Personal tools

Past Members

  1. Past Post-Doctoral Fellows
  2. Past Ph.D Students
  3. Past Masters Students
  4. Past Undergraduate Thesis Students
  5. Past NSERC Undergraduate Summer Research Award (USRA)s
  6. Past Undergraduate Project Students
  7. Past High School Co-Op Students
  8. Past Research Assistants
  9. Past Undergraduate Volunteers
  10. Past Volunteers

See also:   Past Members    Group Photos

Past Post-Doctoral Fellows

Connie (Constance) O'Connor

  • Conservation Scientist position
  • Wildlife Conservation Society, Canada
  • Leading the Northern Boreal Freshwater Program

Connie studies behavioural and physiological ecology. Her integrative research at McMaster University combines genomic, physiological, and behavioural tools to understand the evolution of social behaviour in cichlid fishes, and to understand how social behaviour is influenced by environmental perturbations. Connie received her B.Sc. from McGill University, where she studied cichlid gill morphology in hypoxic environments. She completed her Ph.D. at Carleton University, with Dr. Steve Cooke, and was co-supervised by Dr. Katie Gilmour.  She investigated how individual variation in physiology and behaviour relates to fitness and population-level processes in centrarchid fishes. Connie joined the Balshine lab as an E.B. Eastburn postdoctoral fellow in 2011, and has been an NSERC postdoctoral fellow since 2013.  Connie is co-mentored by Dr. Nadia Aubin-Horth.

Member: 2011-2014

For more information, please visit Connie's website.

Past Ph.D Students

Eric Bressler, Dr.

  • Professor of Psychology
  • Westfield State University

Past Interests/ Research: Eric's research at ABEL focused on testing predictions from sexual selection theory, as well as the psychology of humor and human courtship.His areas of expertise include: evolutionary psychology, animal behavior, mate choice, and humor

Current Position: Dr. Bressler is now a professor of psychology at Westfield State University in Massachusetts. He teaches Comparative Psychology, Learning, Research Methods, Introduction to Psychology and Psychology of Film.

 

 

 

Karen Cogliati, Dr.

  • Project Manager and Postdoctoral research associate at Oregon State University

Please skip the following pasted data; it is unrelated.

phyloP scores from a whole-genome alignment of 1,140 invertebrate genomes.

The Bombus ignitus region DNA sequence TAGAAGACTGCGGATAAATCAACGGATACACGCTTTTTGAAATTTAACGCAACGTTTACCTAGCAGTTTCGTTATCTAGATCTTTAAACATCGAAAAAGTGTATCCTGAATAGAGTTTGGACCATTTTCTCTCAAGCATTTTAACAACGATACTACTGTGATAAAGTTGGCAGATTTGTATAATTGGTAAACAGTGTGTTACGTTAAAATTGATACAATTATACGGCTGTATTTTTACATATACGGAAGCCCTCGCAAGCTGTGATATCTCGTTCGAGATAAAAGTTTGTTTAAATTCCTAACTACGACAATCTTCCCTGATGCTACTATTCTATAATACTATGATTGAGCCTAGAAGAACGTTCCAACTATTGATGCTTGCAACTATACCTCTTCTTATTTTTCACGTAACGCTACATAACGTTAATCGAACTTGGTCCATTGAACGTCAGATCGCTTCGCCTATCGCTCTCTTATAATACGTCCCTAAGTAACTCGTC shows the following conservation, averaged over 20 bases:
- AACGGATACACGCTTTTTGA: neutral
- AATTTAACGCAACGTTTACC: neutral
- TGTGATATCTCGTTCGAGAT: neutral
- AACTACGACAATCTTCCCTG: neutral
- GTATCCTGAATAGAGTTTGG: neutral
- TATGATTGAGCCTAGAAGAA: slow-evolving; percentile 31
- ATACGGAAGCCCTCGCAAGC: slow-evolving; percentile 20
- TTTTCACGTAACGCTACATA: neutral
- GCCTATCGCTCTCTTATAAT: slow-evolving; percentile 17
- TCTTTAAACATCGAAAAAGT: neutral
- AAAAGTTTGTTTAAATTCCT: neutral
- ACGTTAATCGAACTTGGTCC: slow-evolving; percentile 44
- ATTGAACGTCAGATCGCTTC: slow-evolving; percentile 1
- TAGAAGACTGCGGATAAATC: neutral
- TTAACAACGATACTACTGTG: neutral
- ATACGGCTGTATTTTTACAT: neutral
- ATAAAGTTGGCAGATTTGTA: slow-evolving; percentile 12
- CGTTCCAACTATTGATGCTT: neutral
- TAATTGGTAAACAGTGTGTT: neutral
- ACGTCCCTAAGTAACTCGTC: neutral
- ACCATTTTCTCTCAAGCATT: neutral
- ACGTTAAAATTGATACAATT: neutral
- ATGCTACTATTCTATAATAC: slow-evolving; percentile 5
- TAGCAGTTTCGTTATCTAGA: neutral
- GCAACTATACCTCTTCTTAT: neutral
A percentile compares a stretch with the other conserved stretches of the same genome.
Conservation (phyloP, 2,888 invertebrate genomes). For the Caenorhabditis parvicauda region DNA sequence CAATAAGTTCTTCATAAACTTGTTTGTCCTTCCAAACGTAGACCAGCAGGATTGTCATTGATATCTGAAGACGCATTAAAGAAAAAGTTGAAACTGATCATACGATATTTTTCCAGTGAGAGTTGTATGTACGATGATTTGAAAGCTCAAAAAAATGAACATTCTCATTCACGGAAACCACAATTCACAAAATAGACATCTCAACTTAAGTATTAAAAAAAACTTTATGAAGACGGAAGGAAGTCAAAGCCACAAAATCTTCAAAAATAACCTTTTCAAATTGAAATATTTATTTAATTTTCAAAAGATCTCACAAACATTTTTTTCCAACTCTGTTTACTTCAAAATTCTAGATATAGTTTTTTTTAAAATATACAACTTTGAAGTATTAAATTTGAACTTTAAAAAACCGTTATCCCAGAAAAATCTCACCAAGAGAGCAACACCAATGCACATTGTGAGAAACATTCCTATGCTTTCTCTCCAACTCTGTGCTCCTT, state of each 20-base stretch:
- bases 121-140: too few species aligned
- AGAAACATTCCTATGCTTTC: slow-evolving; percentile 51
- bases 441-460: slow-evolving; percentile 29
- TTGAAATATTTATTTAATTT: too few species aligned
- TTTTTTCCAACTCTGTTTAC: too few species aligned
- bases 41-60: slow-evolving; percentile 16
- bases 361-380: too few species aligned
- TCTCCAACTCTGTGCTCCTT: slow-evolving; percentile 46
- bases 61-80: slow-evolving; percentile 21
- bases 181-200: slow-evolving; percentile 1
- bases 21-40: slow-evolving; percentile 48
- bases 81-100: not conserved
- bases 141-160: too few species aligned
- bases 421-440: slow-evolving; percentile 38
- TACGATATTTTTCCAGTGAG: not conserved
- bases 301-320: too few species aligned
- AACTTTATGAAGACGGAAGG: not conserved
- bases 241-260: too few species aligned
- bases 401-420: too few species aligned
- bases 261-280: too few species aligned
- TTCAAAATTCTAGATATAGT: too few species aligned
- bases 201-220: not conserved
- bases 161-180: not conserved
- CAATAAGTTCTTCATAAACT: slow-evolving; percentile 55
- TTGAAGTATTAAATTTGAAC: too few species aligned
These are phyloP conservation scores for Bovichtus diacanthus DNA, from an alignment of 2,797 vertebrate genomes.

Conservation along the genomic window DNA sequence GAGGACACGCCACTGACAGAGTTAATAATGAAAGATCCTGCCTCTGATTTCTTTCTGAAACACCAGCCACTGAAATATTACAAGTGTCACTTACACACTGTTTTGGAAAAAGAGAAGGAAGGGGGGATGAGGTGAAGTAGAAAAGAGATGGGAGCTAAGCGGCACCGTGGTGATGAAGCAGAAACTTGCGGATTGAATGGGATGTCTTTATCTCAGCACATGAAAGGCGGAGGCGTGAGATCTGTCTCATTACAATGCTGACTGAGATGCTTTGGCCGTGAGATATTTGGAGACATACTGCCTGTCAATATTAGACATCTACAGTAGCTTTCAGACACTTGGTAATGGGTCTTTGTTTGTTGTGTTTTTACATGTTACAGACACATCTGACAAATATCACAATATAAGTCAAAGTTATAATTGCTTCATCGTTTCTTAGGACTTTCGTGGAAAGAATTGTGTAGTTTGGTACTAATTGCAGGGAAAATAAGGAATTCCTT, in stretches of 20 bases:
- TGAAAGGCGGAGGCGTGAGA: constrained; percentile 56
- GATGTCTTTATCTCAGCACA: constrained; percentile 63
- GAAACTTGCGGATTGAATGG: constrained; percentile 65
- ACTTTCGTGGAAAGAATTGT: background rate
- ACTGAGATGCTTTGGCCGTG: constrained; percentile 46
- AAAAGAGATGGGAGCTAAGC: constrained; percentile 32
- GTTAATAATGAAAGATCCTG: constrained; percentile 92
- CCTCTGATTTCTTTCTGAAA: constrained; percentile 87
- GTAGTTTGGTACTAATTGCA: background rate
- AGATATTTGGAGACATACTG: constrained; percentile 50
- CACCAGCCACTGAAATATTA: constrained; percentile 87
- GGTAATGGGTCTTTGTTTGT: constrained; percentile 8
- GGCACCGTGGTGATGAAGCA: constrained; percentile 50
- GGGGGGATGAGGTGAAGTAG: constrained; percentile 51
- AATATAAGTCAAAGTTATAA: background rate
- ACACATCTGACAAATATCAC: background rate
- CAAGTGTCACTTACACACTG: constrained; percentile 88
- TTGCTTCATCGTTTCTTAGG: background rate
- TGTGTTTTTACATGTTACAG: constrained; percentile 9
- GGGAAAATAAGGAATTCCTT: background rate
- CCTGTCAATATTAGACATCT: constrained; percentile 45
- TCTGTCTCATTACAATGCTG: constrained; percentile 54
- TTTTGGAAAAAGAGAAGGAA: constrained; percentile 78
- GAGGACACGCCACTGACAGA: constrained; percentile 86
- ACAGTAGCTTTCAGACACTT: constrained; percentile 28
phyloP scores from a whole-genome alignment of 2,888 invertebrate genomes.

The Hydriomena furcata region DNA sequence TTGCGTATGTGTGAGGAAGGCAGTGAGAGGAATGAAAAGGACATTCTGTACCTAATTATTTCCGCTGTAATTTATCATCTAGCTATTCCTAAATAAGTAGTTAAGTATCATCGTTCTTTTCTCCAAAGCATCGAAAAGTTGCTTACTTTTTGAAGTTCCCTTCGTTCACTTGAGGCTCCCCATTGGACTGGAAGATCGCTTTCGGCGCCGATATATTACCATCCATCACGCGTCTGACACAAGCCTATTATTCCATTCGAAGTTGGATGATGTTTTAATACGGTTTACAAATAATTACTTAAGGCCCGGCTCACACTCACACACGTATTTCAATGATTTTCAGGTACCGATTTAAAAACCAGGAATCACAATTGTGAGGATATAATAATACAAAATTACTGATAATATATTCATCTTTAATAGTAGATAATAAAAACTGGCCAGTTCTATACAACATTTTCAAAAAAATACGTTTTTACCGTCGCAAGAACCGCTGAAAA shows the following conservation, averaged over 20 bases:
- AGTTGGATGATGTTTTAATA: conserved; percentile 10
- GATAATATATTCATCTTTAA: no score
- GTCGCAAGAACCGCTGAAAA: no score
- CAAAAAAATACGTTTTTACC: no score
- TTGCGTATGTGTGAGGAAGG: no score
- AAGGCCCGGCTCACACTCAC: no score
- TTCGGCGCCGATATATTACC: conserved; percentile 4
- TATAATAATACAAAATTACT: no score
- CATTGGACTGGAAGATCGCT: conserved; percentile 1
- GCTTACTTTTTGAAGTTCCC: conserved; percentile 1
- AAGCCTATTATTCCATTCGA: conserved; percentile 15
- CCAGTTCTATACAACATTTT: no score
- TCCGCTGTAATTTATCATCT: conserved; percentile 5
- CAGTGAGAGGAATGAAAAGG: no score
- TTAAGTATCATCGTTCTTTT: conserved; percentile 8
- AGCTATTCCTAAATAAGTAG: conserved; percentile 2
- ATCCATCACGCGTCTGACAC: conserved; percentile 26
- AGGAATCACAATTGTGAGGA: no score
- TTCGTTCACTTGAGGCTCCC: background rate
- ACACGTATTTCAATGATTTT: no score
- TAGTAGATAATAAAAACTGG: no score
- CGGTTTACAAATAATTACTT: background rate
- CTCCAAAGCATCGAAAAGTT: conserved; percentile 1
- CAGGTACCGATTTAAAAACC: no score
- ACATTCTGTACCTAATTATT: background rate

Past Interests: Karen's work at ABEL focused on the evolution of alternative reproductive tactics, parentage analyses, and ecological correlates of parental care and reproduction in the plainfin midshipman fish.

Current Position: Karen currently manages a project rearing Chinook salmon and steelhead trout from eggs to juveniles using altered hatchery protocols to produce fish that possess phenotypic traits that emulate their wild counterparts for outside researchers. This is a large federally funded project in the USA, which she coordinates and collaborates closely with state and federal researchers from several agencies (e.g. US Army Corps of Engineers, Oregon Department of Fish and Wildlife, US Geological Survey, Pacific Northwest National Laboratory) and other national and international academic institutions who use their reared fish for research. As the project manager,  she is also responsible for writing funding and research proposals, quarterly and annual reports, directing the areas of research, analyzing and managing data, preparing manuscripts, and presenting findings.

Julie Desjardins, Dr.

  • Product Marketing Manager at Athos

Past Research: At ABEL, Julie focused on the behavioural ecology and endocrinology of cooperative breeding and parental care in the cichlid, Neolamprologus pulcher.

Current Position: After completing her post-doc at Stanford University on the neurobiological factors involved in decision-making, Dr. Desjardins took on a teaching role in the Thinking Matters series of courses. She then worked as a lead researcher at Athos, a Silicon Valley start-up that focuses on revolutionary athlete performance technology. She was promoted to Product Marketing Manager and now leads a marketing team, as well as writing articles and continuing to nurture her passion for understanding how we make decisions. 

Cody Dey, Dr.

  • Post-Doctoral Fellow for Environmental Research
  • University of Windsor
  • Semeniuk Lab of Predictive Ecology

Past Research: Cody studied dominance, communication and social structure in cooperatively breeding birds and fishes. He received his BSc. from the University of Ottawa where he worked with Drs. Steve Cooke and Katie Gilmour on parental care behaviour in smallmouth bass. He also did research on the reproductive skew, communication, and sociality in the cooperatively breeding Pukeko bird, Purphyrio purphyrio. He studied how communication systems and intersexual conflict influence social networks, dominance, hierarchies and reproductive sharing in this species.